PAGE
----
US should start talks with N. Korea
By Frank ChingNorth Korea is one of the most difficult countries in the world to deal with, even for China, its most important supporter.
May 11, 2011, 11:37 am TWN
For example, North Korea demands special treatment from China in the diplomatic realm. Previously, it demanded that only an ambassador of vice ministerial rank should be sent to Pyongyang and the Chinese acceded.
The last Chinese ambassador, Liu Xiaoming, is now ambassador to the United Kingdom, which is one of the handful of countries designated by China as requiring an envoy of vice ministerial rank.
But since Ambassador Liu left, North Korea has made another demand: future envoys must be sent from the Communist Party and not from the Foreign Ministry, which the North Koreans feel is too accommodating to South Korea and the United States.
Thus, the current ambassador, Liu Hongcai, who was posted to Pyongyang last year, was a deputy head of the International Liaison Department of the Communist Party.
But while North Korea may be difficult to deal with, it is far from being irrational. And it would be beneficial if the United States and its allies keep Pyongyang's interests in mind while pressing their demands.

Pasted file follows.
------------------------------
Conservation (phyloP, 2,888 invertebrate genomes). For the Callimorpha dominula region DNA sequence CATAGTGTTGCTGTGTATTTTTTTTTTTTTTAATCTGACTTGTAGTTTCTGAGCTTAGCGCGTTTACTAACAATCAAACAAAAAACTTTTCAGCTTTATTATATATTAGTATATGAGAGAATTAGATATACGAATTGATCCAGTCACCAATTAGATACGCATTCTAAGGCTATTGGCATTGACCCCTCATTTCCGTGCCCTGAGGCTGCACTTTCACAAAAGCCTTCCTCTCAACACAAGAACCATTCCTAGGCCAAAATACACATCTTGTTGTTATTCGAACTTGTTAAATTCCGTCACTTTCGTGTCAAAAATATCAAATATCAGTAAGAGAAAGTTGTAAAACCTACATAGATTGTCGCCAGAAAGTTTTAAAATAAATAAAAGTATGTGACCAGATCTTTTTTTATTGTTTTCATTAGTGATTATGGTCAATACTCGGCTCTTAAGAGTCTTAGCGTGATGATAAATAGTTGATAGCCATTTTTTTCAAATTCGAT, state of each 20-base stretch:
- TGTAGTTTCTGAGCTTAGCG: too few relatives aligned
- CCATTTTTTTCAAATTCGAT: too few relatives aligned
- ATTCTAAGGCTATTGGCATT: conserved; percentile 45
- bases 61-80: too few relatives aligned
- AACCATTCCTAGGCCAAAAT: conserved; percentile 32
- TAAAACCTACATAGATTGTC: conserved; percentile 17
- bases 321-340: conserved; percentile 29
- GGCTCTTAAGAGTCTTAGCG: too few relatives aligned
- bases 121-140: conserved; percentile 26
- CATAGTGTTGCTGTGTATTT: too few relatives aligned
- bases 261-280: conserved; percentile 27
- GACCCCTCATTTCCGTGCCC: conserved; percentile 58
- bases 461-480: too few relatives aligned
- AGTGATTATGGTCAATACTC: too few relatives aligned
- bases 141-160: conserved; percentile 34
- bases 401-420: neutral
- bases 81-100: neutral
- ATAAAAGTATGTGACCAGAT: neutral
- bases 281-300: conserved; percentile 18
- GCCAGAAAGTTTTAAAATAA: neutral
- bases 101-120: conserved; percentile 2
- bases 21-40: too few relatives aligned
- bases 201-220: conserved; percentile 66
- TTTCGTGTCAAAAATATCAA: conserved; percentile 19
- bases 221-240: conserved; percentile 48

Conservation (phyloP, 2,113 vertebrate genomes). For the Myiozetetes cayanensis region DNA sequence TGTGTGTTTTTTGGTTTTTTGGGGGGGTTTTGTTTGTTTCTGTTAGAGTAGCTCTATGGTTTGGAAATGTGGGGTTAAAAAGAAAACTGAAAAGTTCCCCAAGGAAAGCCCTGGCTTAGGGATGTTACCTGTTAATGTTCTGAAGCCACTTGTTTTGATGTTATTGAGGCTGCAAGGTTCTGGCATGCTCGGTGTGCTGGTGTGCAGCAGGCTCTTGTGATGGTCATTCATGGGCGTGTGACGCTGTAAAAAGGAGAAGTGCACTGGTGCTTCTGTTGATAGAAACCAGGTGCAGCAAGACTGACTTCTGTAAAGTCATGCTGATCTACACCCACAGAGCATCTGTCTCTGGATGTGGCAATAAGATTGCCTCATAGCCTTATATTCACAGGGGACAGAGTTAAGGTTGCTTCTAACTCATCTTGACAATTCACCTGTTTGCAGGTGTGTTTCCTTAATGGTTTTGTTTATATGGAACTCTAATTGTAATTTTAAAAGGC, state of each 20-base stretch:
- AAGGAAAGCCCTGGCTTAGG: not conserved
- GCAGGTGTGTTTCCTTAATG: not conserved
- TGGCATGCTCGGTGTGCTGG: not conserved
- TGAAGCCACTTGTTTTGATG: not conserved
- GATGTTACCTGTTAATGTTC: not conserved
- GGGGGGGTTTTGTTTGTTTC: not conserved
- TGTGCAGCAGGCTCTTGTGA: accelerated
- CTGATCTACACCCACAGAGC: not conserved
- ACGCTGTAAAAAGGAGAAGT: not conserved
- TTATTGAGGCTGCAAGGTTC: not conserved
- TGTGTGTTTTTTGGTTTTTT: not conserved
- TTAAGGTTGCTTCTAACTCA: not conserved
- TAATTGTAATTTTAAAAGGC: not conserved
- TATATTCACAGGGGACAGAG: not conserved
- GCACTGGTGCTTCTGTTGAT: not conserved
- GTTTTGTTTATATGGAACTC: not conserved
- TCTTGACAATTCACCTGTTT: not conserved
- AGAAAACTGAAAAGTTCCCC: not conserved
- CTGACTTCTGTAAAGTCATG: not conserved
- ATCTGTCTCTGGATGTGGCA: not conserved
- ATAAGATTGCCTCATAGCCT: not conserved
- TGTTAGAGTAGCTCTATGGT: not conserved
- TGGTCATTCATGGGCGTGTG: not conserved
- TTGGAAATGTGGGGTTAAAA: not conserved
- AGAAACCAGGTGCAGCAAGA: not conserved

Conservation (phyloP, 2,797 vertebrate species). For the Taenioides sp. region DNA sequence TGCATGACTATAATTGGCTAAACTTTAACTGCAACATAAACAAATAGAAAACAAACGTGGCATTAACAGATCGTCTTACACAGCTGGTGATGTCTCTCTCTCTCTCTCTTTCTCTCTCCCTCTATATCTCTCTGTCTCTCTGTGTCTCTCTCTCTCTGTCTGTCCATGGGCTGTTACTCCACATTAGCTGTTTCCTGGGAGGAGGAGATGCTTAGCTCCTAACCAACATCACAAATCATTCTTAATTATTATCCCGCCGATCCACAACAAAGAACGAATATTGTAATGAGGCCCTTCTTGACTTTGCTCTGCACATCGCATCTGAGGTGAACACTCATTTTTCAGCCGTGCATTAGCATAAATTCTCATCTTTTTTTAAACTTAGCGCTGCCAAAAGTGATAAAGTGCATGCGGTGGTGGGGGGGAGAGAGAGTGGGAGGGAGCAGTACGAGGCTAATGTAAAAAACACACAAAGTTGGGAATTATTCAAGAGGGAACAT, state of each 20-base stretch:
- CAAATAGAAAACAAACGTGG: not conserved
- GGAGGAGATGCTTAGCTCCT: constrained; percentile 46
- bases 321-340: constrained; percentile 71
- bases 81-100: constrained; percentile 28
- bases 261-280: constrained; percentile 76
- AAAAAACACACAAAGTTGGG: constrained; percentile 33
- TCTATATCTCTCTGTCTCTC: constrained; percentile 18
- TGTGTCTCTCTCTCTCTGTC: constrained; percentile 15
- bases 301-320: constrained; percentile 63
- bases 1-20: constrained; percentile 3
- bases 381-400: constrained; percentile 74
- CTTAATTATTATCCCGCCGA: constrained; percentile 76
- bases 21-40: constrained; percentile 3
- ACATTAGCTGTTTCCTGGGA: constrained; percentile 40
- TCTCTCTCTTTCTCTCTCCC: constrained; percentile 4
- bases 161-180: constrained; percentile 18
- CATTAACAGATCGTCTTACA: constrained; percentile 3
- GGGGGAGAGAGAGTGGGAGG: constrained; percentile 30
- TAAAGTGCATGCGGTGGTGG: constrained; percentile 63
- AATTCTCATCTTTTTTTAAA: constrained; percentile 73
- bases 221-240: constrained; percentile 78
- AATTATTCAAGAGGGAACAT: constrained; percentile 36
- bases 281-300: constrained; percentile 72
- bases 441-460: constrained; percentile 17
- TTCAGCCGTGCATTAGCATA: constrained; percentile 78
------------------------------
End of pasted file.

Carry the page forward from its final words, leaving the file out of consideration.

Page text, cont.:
Signs are increasing that the six-party talks, which have not been held in two years, may soon be revived.
There is no doubt that North Korea must be held to its earlier pledge to abandon its nuclear program. But, while doing so, the United States, South Korea and Japan must keep in mind Pyongyang's political needs, which can be summed up in one word: survival.
Negotiations are likely to be difficult. For one thing, North Korea sees an object lesson in Libya's current situation. There, Colonel Moammar Gadhafi dismantled Libya's nuclear program in 2003 in return for improved relations with the West. But now, the West is trying to topple his government and possibly to assassinate him.
North Korea will no doubt demand that the U.S. offer some security guarantees in return for whatever concessions it wants from Pyongyang. Washington should understand that, in North Korea's mind, the American threat is real. It is necessary for the U.S. to do more than say that North Korea need have no fear.
During the Bush administration, it was routine for the U.S. to say that it had no plans to attack North Korea and then add that “all options are on the table.” This was not particularly reassuring to Pyongyang.
For a long time, the Bush administration also refused to talk directly to North Korea, saying that to do so would be to “reward bad behavior.”